FRAMINGHAM (04/10/2000) - I just got back from the Internet Engineering Task Force meeting in Adelaide, Australia, where I went fully wireless for the first time. This stuff actually works, but can be a great distraction.
IETF meetings have supported one form of wireless LAN technology or another for the past few years, but because I am a Mac user and the Mac drivers for the wireless cards seem to be too funky for me to deal with, I hadn't previously been a participant.
But I recently bought a spiffy Apple Computer Inc. PowerBook complete with a built-in Apple AirPort 802.11 compatible wireless card. I walked into the Adelaide convention center where the IETF meeting was being held, woke up my PowerBook, turned on the AirPort card (one click on a menu), selected the AirPort as the TCP/IP port (one click on a different menu) and I was fully connected.
Other than a few funnies due to a misconfigured Dynamic Host Configuration Protocol (DHCP) server on the first day, the connection worked flawlessly the whole week. And because the PowerBook can run for 10 hours on one set of batteries, I didn't even have to plug it in to the power outlet and was free to roam. (Except for one day when I didn't notice that the hotel housekeeping staff had turned off the little power switch next to the outlet, apparently a feature of Australian hotels, and my batteries did not get charged as a result.)This is great stuff! Very fast connectivity - theoretically 11 MHz - just like sitting at my desk at the office. I could sit in the sometimes boring working group meetings and keep up with my e-mail, check out what was happening in the real world at www.cnn.com or on Wall Street at www.wsj.com. (Note that I differentiate Wall Street and the real world). It's the first time I've come back from an IETF meeting caught up on my e-mail. Great stuff indeed, although rather distracting.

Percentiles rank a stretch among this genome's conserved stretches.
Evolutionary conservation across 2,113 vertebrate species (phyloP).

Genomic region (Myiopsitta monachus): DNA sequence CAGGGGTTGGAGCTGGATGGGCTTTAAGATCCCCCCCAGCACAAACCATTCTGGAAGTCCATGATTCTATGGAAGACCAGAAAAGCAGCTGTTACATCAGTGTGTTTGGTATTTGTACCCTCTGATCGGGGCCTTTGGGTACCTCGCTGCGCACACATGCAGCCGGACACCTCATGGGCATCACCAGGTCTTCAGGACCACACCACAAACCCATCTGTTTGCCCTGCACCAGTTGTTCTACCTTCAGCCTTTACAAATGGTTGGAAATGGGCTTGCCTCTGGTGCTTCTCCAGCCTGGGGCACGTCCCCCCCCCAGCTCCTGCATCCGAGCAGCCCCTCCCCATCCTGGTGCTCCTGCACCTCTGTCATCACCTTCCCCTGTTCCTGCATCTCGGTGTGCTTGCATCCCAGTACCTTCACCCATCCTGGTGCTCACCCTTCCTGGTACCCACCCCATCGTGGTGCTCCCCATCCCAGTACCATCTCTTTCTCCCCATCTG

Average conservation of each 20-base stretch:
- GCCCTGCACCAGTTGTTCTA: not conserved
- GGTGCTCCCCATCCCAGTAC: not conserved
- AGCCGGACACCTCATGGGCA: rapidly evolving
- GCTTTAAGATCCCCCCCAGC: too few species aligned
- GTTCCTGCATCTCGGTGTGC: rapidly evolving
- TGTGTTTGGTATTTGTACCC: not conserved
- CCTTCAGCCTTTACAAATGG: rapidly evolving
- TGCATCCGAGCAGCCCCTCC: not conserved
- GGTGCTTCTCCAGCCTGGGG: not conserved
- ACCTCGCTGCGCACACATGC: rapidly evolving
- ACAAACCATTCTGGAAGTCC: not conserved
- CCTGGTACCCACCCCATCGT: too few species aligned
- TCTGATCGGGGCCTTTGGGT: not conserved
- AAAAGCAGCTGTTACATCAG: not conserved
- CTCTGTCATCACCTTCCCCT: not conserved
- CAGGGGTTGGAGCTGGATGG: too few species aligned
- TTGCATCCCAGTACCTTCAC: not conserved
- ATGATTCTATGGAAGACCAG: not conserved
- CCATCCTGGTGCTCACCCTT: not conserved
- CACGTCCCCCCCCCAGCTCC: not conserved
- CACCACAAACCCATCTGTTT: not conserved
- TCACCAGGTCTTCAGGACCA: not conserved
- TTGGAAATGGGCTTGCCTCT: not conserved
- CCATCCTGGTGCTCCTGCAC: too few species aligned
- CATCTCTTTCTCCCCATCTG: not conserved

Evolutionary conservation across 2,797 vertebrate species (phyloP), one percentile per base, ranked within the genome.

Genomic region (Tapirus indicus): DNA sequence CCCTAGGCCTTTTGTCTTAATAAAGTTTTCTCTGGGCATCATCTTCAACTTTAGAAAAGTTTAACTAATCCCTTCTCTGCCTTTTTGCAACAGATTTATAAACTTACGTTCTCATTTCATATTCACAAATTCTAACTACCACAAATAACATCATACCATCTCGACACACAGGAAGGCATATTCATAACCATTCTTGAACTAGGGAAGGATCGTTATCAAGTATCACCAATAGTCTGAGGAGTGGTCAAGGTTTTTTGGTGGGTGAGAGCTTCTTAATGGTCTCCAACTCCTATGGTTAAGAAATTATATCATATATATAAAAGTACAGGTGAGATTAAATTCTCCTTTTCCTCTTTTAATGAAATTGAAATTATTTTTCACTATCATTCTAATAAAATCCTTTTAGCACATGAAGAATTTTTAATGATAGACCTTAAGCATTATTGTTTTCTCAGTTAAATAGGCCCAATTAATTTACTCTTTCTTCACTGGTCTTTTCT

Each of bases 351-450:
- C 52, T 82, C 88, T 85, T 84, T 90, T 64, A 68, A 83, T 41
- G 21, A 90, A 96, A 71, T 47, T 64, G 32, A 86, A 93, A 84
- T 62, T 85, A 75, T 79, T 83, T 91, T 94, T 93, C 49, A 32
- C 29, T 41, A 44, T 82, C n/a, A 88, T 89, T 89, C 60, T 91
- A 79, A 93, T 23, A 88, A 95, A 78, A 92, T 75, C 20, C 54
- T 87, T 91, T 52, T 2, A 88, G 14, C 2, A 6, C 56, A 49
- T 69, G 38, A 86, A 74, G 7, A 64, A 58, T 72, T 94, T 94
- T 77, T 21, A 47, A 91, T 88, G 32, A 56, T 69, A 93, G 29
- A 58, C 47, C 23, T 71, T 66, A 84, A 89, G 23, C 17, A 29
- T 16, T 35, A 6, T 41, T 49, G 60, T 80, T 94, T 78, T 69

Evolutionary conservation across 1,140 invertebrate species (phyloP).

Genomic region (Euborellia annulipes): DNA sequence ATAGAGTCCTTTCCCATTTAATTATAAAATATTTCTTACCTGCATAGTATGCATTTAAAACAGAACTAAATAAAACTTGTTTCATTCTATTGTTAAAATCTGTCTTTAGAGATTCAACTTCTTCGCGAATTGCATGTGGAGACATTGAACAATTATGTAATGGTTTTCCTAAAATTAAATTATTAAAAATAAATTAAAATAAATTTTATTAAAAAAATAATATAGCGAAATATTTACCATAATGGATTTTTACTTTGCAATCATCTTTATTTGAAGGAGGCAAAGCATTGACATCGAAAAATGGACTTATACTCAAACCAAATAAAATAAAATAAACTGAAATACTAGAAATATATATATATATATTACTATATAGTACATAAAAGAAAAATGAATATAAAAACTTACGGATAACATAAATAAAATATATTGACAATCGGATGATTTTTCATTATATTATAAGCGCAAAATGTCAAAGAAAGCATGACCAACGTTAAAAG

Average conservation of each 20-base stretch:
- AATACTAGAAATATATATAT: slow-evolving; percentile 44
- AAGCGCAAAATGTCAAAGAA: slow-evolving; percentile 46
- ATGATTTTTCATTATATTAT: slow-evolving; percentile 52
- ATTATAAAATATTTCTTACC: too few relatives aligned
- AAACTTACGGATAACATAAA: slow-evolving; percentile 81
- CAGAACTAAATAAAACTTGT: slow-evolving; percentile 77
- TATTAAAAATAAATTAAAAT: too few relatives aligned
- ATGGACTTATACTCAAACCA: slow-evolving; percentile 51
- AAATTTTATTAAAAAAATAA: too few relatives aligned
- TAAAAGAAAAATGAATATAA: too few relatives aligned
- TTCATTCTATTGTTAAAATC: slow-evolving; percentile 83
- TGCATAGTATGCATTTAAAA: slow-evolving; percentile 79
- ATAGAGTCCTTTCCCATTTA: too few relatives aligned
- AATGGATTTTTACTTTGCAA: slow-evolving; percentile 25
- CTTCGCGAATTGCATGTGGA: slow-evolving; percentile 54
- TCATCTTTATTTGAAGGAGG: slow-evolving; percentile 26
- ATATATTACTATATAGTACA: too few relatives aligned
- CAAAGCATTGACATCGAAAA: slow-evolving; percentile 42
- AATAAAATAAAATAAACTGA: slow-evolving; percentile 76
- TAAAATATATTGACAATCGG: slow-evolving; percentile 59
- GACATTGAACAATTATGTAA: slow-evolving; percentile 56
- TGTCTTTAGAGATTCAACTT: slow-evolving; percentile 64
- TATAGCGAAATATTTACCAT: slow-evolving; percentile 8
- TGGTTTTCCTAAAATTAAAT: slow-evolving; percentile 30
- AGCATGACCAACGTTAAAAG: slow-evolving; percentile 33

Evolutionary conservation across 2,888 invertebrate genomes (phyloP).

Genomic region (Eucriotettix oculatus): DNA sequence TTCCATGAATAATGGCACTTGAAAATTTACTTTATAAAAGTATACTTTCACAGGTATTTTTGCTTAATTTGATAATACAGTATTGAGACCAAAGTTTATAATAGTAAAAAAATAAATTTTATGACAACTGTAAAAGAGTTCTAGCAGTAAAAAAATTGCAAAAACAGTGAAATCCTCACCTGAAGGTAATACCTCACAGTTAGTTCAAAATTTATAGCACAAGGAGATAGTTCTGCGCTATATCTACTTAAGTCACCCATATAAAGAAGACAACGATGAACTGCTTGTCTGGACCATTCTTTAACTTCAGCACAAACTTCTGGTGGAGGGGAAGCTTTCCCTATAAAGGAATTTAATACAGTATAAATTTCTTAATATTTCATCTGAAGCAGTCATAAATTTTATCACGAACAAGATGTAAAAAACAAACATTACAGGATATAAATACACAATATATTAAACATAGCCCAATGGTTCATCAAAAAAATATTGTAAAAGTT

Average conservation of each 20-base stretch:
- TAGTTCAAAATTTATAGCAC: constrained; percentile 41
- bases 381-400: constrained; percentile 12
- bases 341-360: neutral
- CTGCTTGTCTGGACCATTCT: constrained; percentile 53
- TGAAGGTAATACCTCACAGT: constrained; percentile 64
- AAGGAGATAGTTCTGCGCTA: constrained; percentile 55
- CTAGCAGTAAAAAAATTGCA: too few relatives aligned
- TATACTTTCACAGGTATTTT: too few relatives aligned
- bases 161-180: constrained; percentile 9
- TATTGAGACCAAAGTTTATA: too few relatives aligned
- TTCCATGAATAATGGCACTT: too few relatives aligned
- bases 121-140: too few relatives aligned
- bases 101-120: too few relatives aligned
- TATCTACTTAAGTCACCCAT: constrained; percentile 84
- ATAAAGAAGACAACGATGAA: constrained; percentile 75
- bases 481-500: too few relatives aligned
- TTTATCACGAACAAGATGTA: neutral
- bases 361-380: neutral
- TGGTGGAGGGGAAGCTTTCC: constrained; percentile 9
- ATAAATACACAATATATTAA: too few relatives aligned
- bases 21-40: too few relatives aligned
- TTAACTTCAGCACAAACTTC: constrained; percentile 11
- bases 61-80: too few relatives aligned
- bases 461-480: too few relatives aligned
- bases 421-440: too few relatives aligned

If this is what it's like to be always online, I may actually get less work done. It's hard to pay attention to a meeting while engaged in a furious e-mail exchange on a mailing list or seeing what the market is doing to your stock portfolio. Networks based on 802.11 are beginning to pop up in all sorts of places, including office buildings and airport lounges. Because I expect to see more of this wireless technology, I should figure out how to balance the temptations.
Now I think I'm going to get a base station for the house so I can be in the living room pretending to be sociable while actually surfing away.
Disclaimer: Harvard tries to be sociable, but the above trip was my own.
Bradner is a consultant with Harvard University's University Information Systems. He can be reached at firstname.lastname@example.org.